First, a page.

All of this happened the very day that Jesus said:

“He who believes in Me, as the Scripture has said, out of his heart will flow rivers of living water.”

JOHN 7:38

So during a festival meant to celebrate God’s provision of water during the Exodus with Moses striking the rock, Jesus is comparing Himself to the rock, who is God. 

  • PSALM 78:35 “And they remembered that God was their rock, and the high God their redeemer.”

He is also reminding them of the scriptures that say that the very rock, or stone will be rejected by the people.

  • PSALM 118:22 “The stone which the builders rejected has become the chief cornerstone.”
  • ISAIAH 8:14  “He will be as a sanctuary, but a stone of stumbling and a rock of offense to both the houses of Israel, as a trap and a snare to the inhabitants of Jerusalem.”

The Pharisees Want Him Arrested

When the people hear Jesus speak, they start to murmur among themselves. They are wondering if He could be the Christ they were waiting for. But the Pharisees and the chief priests reject His message. They get angry and send a security team to arrest Jesus. But, when the men hear Him speak, they refuse to arrest Him. Now the priests and Pharisees are really angry, and they deride the officers for their foolishness in believing in Him.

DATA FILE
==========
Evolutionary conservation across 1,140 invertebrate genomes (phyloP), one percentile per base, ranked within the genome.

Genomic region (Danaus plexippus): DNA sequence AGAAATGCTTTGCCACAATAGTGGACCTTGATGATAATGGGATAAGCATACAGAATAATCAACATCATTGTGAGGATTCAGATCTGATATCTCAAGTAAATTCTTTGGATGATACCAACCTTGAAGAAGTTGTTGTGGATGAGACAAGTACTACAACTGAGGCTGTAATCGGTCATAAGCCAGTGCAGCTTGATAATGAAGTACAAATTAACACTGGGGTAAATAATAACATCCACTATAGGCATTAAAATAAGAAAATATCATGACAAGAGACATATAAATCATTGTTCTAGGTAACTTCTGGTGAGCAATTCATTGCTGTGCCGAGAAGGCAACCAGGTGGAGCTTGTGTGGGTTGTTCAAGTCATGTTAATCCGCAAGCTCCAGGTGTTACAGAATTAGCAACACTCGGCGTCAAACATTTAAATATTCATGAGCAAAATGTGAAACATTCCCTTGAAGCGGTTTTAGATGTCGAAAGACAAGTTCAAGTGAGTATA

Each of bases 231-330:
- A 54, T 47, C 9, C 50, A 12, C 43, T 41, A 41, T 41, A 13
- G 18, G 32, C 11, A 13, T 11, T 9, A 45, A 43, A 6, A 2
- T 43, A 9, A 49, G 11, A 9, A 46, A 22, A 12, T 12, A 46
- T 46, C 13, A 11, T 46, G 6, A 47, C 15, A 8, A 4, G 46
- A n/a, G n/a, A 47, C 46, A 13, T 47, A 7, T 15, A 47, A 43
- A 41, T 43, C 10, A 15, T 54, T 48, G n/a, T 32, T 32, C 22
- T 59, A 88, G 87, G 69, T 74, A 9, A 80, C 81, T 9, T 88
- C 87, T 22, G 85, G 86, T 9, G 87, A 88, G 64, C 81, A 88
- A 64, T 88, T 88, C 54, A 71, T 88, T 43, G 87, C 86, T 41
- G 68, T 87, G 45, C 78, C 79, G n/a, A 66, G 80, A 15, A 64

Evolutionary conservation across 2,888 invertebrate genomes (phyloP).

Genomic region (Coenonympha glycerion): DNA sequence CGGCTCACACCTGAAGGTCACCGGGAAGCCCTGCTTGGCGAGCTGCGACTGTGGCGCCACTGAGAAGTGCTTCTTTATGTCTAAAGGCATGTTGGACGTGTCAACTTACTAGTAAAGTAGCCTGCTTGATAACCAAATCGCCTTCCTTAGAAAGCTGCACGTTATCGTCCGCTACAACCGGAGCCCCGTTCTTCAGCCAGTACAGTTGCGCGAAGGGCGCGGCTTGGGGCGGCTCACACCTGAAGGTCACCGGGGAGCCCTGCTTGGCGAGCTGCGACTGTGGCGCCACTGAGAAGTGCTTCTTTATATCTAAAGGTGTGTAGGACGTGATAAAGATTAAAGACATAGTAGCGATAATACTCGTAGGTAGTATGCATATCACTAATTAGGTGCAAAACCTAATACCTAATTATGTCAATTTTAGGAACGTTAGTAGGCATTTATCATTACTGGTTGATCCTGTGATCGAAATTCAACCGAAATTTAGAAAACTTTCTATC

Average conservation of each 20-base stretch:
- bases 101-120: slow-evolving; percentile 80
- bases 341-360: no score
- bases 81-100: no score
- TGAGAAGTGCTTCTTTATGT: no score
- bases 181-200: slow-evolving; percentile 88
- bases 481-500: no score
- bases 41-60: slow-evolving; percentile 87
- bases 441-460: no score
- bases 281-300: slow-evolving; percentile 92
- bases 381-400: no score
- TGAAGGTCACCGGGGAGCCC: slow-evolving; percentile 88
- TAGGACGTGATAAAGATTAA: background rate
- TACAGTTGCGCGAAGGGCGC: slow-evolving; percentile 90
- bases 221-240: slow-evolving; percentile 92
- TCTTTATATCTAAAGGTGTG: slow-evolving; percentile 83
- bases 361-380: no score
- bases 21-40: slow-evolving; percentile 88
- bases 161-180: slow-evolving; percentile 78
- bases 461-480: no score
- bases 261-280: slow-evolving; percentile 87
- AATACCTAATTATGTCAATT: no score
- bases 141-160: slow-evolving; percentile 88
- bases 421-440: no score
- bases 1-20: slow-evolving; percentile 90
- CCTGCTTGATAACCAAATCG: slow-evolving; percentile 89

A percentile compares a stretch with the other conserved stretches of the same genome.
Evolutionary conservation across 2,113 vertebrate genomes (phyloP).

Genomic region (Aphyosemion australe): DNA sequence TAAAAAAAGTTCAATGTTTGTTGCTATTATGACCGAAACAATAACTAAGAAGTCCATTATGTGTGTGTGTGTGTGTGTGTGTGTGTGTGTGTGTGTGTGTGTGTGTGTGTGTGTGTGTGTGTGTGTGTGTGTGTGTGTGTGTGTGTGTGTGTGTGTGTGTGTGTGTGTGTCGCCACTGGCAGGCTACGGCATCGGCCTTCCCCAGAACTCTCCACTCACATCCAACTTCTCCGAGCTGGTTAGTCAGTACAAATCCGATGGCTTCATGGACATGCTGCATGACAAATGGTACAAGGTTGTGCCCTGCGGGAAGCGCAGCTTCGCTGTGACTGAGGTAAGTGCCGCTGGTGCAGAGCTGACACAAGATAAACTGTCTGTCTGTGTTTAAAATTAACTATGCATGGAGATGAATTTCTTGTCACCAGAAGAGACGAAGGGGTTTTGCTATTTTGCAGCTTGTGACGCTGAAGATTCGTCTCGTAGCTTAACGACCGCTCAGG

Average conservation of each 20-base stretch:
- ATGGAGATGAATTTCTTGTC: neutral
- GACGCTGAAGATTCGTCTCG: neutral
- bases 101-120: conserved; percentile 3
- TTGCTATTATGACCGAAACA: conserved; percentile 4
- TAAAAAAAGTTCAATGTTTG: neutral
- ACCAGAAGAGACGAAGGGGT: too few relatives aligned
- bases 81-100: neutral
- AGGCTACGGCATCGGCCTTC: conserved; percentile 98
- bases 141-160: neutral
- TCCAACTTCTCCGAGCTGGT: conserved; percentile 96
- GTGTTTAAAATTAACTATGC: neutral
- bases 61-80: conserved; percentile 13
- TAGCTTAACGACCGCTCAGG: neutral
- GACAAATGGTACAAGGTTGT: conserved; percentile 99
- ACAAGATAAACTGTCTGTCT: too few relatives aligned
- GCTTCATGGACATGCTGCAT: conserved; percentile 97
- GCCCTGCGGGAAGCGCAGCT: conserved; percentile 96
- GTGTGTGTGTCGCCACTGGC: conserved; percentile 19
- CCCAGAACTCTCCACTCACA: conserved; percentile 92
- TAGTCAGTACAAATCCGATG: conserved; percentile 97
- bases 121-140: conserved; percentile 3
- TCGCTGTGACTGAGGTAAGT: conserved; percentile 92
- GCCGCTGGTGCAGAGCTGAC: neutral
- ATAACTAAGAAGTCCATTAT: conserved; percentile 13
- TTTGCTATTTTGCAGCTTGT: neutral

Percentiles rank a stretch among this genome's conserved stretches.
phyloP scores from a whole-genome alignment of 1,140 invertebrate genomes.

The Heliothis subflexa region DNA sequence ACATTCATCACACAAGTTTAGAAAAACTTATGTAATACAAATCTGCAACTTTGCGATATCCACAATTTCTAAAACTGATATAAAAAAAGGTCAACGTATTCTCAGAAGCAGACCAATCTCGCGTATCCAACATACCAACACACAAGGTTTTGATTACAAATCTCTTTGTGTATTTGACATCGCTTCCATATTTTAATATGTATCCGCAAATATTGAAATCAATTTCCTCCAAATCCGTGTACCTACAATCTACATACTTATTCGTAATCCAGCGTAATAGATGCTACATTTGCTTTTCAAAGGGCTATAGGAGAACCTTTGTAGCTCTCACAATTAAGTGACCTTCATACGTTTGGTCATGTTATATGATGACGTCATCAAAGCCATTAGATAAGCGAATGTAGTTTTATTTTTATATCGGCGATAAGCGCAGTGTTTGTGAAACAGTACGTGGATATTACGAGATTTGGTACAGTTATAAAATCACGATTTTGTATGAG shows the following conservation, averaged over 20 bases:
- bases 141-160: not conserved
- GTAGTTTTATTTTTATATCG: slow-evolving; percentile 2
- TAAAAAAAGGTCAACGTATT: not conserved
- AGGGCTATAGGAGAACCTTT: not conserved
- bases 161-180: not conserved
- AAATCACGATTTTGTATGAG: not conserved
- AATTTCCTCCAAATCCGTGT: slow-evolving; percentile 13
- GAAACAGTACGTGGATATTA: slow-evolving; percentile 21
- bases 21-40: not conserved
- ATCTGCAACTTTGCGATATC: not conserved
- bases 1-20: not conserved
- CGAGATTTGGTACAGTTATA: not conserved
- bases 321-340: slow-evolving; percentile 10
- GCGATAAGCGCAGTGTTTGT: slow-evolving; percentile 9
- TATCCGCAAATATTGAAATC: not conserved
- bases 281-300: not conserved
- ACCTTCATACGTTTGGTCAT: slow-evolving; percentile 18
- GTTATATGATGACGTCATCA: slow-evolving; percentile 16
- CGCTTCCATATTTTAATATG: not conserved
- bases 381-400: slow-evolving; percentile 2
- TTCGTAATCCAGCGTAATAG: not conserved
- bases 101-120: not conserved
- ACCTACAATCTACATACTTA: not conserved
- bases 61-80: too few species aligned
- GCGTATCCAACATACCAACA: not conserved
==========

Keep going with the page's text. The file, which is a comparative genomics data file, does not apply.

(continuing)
They accuse both the officers and the people of not knowing the law. Ironically enough, their quick comeback is that no prophet ever came out of Galilee. This is in direct opposition to Isaiah Chapter 9 which says that the Messiah Himself will come from Galilee “…by the way of the sea beyond the Jordan, in Galilee of the Gentiles.” And later in Isaiah 9:6, it says, “For unto us a Child is born, unto us a Son is given; and the government will be upon His shoulder and His name will be called Wonderful, Counselor, Mighty God, Everlasting Father, Prince of Peace.”

The Pharisees Try to Trap Jesus